Computational Hubris – Watts Up With That? Guest Essay by Kip Hansen – 25 October 2020 What is pictured in this little image?
And what can it possibly mean? These are very good questions and should be asked whenever the lede of a science news story is based on an image. Why? “A picture is worth a thousand words” – – – or so they say. Now, a picture of a new species, say a confirmed photograph of Bigfoot or the Loch Ness monster, might be appropriate for the news. The example I am using for today’s essay is related to my recent essay titled: Where Do the Plastic Bottles Go?. After Where Do the Plastic Bottles Go? “Microbial carrying capacity and carbon biomass of plastic marine debris” by Shiye Zhao, Erik R. “Trillions of plastic debris fragments are afloat at sea, creating the “perfect storm” for microbial colonization. What does that mean when we get up in he morning? As I note below the image, I have adjusted the contrast and color levels to enhance this image – the original is rather dark.
Simulated sunlight reveals how 98% of plastics at sea go missing each year. Trillions of plastic fragments are afloat at sea, which cause large "garbage patches" to form in rotating ocean currents called subtropical gyres.
As a result, impacts on ocean life are increasing and affecting organisms from large mammals to bacteria at the base of the ocean food web. Despite this immense accumulation of plastics at sea, it only accounts for 1 to 2 percent of plastic debris inputs to the ocean. The fate of this missing plastic and its impact on marine life remains largely unknown. It appears that sunlight-driven photoreactions could be an important sink of buoyant plastics at sea. Sunlight also may have a role in reducing plastics to sizes below those captured by oceanic studies. A team of scientists from Florida Atlantic University's Harbor Branch Oceanographic Institute, East China Normal University and Northeastern University conducted a unique study to help elucidate the mystery of missing plastic fragments at sea.
Study: Chinese Cargo Ships Dump 73% of Trash in Atlantic Ocean. Published on October 4, 2019 Written by Nate Church International researchers estimate that as much as 73 percent of the garbage in the Atlantic Ocean originates from Chinese merchant vessels, Canada’s National Post reported on Tuesday.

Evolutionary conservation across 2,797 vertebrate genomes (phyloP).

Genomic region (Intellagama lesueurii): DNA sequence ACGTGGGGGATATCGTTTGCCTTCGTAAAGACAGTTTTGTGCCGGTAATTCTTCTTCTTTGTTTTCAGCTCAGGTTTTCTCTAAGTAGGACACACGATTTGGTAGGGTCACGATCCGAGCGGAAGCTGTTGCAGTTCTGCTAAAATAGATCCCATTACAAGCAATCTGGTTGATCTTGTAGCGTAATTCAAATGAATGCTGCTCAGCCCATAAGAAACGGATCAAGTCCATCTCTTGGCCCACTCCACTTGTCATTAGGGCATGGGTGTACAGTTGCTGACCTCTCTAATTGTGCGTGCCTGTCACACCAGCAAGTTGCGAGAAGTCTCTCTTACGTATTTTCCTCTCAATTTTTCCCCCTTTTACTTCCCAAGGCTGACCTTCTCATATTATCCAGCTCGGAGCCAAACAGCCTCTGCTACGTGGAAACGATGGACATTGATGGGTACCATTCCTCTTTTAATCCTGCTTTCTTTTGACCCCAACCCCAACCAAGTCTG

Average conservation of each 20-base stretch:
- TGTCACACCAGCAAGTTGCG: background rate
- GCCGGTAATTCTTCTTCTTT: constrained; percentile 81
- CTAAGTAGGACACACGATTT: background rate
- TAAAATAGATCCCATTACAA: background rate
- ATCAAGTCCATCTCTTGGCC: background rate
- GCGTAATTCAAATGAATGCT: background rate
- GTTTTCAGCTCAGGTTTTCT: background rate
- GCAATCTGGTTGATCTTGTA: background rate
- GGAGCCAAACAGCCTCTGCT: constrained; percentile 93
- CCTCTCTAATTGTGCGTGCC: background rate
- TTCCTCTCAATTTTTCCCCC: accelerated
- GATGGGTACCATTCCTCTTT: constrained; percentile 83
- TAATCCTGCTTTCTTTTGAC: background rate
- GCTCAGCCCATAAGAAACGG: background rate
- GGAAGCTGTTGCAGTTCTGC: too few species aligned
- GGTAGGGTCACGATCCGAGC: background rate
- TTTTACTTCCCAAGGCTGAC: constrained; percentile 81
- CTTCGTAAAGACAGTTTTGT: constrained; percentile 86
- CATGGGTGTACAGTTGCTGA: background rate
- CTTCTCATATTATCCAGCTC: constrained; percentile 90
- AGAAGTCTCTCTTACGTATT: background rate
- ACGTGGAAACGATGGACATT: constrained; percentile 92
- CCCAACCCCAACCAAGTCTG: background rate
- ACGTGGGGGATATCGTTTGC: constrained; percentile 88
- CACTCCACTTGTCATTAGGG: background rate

Researchers from Canada and South Africa studied waste washed up on the beaches of Inaccessible Island, an island in the heart of the southern Atlantic Ocean, on a series of trips that began in 1984. Nearly three-quarters of the trash they sifted through originated in Asia, produced by China. The research challenges long assumptions that plastic debris at sea primarily originates on land. “When we were [on the island] last year, it was really shocking how much drink bottles had just come to dominate,” lead author Peter Ryan told the BBC. “What was really shocking was how the origin had shifted from largely South American, which is what you would expect from somewhere like Inaccessible Island, because it’s downwind from South America, to predominantly Asian.”
Plastics: Science is Winning. Guest Essay by Kip Hansen — 18 October 2019 Science is beginning to win in the long battle over misinformed anti-plastic advocacy.
It has been a long time coming. The most recent paper on the subject of pelagic plastic (plastic floating in the oceans) is from a scientific team at the Woods Hole Oceanographic Institution on Cape Cod, Mass., and the Massachusetts Institute of Technology. The study is “Sunlight Converts Polystyrene to Carbon Dioxide and Dissolved Organic Carbon” by Collin P. Ward, Cassia J. Plastic Trash Talking. Following a viral video of a turtle with a straw in his nose, plastics suddenly went from the “greatest thing since sliced bread” to environmental villain.
This post first summarizes the waste plastic problem discussed in a recent GWPF paper. As in other cases of environmental issues, plastic trash talking conflates several problems, including littering, waste recycling and plastics disposal. Ocean Plastic Cleanup: Unintended Consequences (artificial habitat for mahi-mahi and more) “Earth stewardship isn’t easy.
Sometimes we make the wrong decisions. Sometimes whatever we do has both positive and negative consequences. One wrong decision is The Ocean Cleanup (TOC) project.” “TOC’s plan … is not manual plastic removal, which allows most creatures to escape. Magical Plastic. News Brief by Kip Hansen Plastics are as much in the news as climate change, and hold the same honored place as a universal scapegoat — an item so odious that all are welcome to blame it for a host of ills environmental and social, real or imagined.
EU Waste-Dumping Behind The Marine Plastic Crisis - The Global Warming Policy Forum (GWPF)The Global Warming Policy Forum. Today’s fake news: plastics are killing the oceans! Summary: Nothing shows America’s broken vision like the persistence of fake news propaganda despite years of debunking by experts.
This leaves us divided and unable to respond to our problems, as neither Left nor Right clearly see the world. Compostables Were Meant To Save Us From Plastics. They’re Overflowing Landfills. Report: Recycling Plastic Is Making Ocean Litter Worse.